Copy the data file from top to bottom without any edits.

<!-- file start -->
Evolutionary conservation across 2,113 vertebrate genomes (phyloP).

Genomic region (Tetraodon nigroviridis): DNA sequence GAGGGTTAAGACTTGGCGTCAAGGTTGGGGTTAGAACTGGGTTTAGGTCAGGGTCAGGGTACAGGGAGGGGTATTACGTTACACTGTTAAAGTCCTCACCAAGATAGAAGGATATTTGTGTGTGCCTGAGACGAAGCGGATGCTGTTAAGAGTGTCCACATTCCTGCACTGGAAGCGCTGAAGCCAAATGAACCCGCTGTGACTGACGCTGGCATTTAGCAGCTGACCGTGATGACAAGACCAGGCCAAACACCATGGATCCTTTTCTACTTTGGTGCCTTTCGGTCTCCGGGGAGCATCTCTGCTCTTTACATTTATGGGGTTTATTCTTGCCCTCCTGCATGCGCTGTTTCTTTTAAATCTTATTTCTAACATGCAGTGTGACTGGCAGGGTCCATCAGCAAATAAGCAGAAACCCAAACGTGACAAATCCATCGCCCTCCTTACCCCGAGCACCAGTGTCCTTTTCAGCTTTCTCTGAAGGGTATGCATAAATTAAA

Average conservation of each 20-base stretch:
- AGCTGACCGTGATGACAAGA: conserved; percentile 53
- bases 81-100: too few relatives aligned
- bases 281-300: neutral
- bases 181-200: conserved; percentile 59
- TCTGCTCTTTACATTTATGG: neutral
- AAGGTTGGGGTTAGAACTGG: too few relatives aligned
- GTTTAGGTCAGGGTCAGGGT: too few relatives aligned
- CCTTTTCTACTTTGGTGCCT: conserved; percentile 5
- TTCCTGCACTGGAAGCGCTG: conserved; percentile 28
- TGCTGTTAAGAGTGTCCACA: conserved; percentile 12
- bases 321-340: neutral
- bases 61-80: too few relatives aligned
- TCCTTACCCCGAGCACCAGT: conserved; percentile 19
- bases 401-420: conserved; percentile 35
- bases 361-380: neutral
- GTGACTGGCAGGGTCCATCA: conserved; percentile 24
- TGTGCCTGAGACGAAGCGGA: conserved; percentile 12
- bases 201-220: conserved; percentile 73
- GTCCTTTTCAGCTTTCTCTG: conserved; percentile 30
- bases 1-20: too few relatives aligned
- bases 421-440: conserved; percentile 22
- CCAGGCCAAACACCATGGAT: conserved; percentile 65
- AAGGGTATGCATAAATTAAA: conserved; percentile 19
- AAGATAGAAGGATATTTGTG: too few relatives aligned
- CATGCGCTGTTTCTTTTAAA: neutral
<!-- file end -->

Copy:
Evolutionary conservation across 2,113 vertebrate genomes (phyloP).

Genomic region (Tetraodon nigroviridis): DNA sequence GAGGGTTAAGACTTGGCGTCAAGGTTGGGGTTAGAACTGGGTTTAGGTCAGGGTCAGGGTACAGGGAGGGGTATTACGTTACACTGTTAAAGTCCTCACCAAGATAGAAGGATATTTGTGTGTGCCTGAGACGAAGCGGATGCTGTTAAGAGTGTCCACATTCCTGCACTGGAAGCGCTGAAGCCAAATGAACCCGCTGTGACTGACGCTGGCATTTAGCAGCTGACCGTGATGACAAGACCAGGCCAAACACCATGGATCCTTTTCTACTTTGGTGCCTTTCGGTCTCCGGGGAGCATCTCTGCTCTTTACATTTATGGGGTTTATTCTTGCCCTCCTGCATGCGCTGTTTCTTTTAAATCTTATTTCTAACATGCAGTGTGACTGGCAGGGTCCATCAGCAAATAAGCAGAAACCCAAACGTGACAAATCCATCGCCCTCCTTACCCCGAGCACCAGTGTCCTTTTCAGCTTTCTCTGAAGGGTATGCATAAATTAAA

Average conservation of each 20-base stretch:
- AGCTGACCGTGATGACAAGA: conserved; percentile 53
- bases 81-100: too few relatives aligned
- bases 281-300: neutral
- bases 181-200: conserved; percentile 59
- TCTGCTCTTTACATTTATGG: neutral
- AAGGTTGGGGTTAGAACTGG: too few relatives aligned
- GTTTAGGTCAGGGTCAGGGT: too few relatives aligned
- CCTTTTCTACTTTGGTGCCT: conserved; percentile 5
- TTCCTGCACTGGAAGCGCTG: conserved; percentile 28
- TGCTGTTAAGAGTGTCCACA: conserved; percentile 12
- bases 321-340: neutral
- bases 61-80: too few relatives aligned
- TCCTTACCCCGAGCACCAGT: conserved; percentile 19
- bases 401-420: conserved; percentile 35
- bases 361-380: neutral
- GTGACTGGCAGGGTCCATCA: conserved; percentile 24
- TGTGCCTGAGACGAAGCGGA: conserved; percentile 12
- bases 201-220: conserved; percentile 73
- GTCCTTTTCAGCTTTCTCTG: conserved; percentile 30
- bases 1-20: too few relatives aligned
- bases 421-440: conserved; percentile 22
- CCAGGCCAAACACCATGGAT: conserved; percentile 65
- AAGGGTATGCATAAATTAAA: conserved; percentile 19
- AAGATAGAAGGATATTTGTG: too few relatives aligned
- CATGCGCTGTTTCTTTTAAA: neutral